Both of these models come with a mild amount of electrical assistance, improving fuel economy and providing a small power boost, but you're going to want a plug-in hybrid if you plan to mooch about in near-silence. There are two PHEVs available - the X1 xDrive25e and xDrive30e - both capable of travelling up to 55 miles under electric power alone. That's a considerable distance and more than the Volvo XC40 PHEV can manage.

In typical BMW fashion, the X1 strikes an impressive balance between comfort and sportiness, handling with real agility and composure. The ride is a bit firmer than in a lot of family SUVs, but not to the point of discomfort, in our view. It's also a very easy car to drive, while a host of standard driver-assist technology takes the strain out of longer journeys.

Overall, we reckon the BMW X1 is one of the most convincing all-rounders in the premium family SUV class.

Looking for a used car for sale? We've got 100s of BMW Approved Used Cars for Sale for you to choose from, including a wide range of BMW X1s for sale. If you're looking for the older version, you need our BMW X1 (2015-2021) review

If you're looking for a classy SUV with a superb interior and space for all the family, the BMW X1 is a very good choice. The biggest obstacle you might face in justifying the BMW X1 is, if you're a family buyer, you can pick up a bigger mainstream alternative like the Skoda Kodiaq for the same kind of money.

In terms of engine, the 'best' BMW X1 depends on what you're planning to use it for. The diesels will be ideal for those who cover a lot of motorway miles (what they lack in refinement they make up for in efficiency), while the petrols make more sense for those who cover shorter journeys or fancy something a little sportier.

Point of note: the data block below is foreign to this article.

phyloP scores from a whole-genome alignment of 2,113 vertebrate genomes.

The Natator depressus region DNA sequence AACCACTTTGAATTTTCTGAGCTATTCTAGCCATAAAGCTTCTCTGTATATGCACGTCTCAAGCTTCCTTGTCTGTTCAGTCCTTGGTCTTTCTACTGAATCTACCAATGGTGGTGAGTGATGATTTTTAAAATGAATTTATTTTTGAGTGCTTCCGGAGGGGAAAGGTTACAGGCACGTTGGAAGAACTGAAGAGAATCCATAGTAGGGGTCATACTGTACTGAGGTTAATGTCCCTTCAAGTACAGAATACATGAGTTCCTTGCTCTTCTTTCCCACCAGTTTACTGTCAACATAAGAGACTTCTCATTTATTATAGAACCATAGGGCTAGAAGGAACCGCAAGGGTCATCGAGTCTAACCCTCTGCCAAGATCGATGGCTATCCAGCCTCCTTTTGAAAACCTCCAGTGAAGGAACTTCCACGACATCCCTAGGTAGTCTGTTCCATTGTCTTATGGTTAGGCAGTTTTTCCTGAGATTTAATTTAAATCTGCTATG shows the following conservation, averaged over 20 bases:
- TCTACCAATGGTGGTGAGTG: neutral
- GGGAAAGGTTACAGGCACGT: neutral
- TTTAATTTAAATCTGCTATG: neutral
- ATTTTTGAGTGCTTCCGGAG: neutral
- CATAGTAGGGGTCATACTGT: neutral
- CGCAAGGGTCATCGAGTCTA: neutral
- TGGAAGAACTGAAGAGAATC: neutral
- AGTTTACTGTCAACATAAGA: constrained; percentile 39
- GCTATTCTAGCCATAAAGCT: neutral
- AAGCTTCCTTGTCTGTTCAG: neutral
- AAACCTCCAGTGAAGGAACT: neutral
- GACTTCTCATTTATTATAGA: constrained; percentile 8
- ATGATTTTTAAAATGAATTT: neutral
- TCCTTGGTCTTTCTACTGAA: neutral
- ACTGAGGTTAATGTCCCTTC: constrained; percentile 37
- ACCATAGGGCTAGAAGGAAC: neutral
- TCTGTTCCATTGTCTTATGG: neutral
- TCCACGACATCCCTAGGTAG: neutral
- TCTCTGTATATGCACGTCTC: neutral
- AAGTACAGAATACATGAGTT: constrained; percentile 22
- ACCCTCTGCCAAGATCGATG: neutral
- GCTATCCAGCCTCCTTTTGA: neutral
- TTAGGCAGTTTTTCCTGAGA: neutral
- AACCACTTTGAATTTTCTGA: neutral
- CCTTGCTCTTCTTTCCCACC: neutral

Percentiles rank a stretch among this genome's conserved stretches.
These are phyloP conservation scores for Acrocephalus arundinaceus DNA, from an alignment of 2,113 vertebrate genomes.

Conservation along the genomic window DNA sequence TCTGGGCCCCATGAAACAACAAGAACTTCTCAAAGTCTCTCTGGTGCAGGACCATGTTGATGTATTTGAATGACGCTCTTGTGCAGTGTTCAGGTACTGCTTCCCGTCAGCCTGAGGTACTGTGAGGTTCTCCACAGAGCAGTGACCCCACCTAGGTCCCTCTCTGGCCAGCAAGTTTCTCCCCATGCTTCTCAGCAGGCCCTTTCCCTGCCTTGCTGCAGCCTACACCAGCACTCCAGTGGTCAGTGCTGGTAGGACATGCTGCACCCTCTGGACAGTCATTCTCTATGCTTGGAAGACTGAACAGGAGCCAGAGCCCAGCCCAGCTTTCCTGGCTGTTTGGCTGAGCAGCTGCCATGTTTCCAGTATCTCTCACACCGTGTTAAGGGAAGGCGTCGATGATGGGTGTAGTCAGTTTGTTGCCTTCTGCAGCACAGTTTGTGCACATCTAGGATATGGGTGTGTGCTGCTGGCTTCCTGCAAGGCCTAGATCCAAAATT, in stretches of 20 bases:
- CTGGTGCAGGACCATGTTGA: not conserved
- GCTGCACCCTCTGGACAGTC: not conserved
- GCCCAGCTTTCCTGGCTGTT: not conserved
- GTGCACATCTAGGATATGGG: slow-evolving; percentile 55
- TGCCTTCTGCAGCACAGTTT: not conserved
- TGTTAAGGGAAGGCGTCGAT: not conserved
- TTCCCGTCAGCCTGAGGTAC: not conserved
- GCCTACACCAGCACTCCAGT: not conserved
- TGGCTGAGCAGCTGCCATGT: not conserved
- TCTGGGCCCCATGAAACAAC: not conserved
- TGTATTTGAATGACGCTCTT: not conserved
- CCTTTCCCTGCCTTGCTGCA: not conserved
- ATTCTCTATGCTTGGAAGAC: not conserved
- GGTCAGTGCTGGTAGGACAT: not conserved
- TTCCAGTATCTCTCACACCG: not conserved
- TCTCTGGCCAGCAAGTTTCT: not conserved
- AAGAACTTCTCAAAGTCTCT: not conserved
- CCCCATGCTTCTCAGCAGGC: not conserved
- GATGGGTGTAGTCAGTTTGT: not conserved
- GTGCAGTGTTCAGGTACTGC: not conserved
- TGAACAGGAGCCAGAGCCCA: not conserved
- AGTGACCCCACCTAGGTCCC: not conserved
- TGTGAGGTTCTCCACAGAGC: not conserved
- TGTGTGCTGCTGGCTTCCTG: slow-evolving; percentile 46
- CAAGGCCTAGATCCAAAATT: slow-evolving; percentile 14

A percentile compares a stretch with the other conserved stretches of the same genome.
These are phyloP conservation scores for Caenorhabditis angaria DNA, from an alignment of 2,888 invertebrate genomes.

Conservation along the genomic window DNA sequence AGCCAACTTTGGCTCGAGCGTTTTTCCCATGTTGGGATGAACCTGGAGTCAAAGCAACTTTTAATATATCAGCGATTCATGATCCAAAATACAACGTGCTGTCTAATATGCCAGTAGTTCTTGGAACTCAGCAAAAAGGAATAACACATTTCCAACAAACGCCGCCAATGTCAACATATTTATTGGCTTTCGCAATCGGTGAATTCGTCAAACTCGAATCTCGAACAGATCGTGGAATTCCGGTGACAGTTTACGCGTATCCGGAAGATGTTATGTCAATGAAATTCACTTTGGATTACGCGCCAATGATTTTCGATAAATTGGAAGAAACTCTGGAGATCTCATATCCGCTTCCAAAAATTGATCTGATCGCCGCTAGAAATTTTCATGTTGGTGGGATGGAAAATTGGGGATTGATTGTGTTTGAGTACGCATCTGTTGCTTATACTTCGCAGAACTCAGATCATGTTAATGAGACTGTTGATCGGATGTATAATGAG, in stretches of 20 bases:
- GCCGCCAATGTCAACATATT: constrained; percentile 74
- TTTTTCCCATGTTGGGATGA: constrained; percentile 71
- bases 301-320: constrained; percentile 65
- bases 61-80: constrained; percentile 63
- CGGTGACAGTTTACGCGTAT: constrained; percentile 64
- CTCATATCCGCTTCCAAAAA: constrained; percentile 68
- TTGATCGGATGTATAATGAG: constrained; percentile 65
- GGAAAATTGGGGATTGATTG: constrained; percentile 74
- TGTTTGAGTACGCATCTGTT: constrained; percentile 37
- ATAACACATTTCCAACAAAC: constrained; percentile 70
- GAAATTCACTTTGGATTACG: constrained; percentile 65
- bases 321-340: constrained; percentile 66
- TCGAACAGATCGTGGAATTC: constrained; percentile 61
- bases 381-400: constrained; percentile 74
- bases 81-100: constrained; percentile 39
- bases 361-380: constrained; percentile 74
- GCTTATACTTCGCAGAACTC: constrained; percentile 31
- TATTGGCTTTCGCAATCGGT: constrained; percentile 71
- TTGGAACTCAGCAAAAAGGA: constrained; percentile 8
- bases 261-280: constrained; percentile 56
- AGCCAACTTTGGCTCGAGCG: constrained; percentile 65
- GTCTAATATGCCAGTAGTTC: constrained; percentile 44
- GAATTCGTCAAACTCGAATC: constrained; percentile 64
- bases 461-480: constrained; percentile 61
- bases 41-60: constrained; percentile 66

The two plug-in hybrid BMW X1s are perhaps the most impressive, especially with their range of up to 55 miles, but they're expensive to buy or lease and only really make sense if you can charge at home and use the car for a lot of shorter journeys.

No BMW X1 feels sparsely equipped, although you'll need to look at the pricier xLine and M Sport models if you want something that feels that little bit special. This being a premium-brand car, you can quickly rack up a fairly eye-watering list price if you don't restrain yourself with the options list.

The premium car market is awash with excellent small SUVs. If you're considering a BMW X1, we'd also recommend the Audi Q3 and Mercedes GLA as its key competitors. The Volvo XC40 is a very comfortable and stylish alternative, too, as is the Range Rover Evoque and Alfa Romeo Tonale. If you're after hybrid power, we also rate the latest (albeit larger and pricier) Lexus NX highly.

Not fussed about a posh badge? Then there are some excellent family SUVs that should be on your radar. We'd recommend the Volkswagen Tiguan and Skoda Karoq, while the Mazda CX-5 is a very pretty alternative. Also consider Korean competitors in the form of the Hyundai Tucson and Kia Sportage, while the Nissan Qashqai and Renault Austral are also worth considering.

Comfort and design: BMW X1 interior

"The BMW X1's cabin doesn't cocoon you like the old car's. Instead, it feels airy and spacious, while the standard twin infotainment screens mean it looks ultra modern. It's one of our favourite smaller SUV cabins."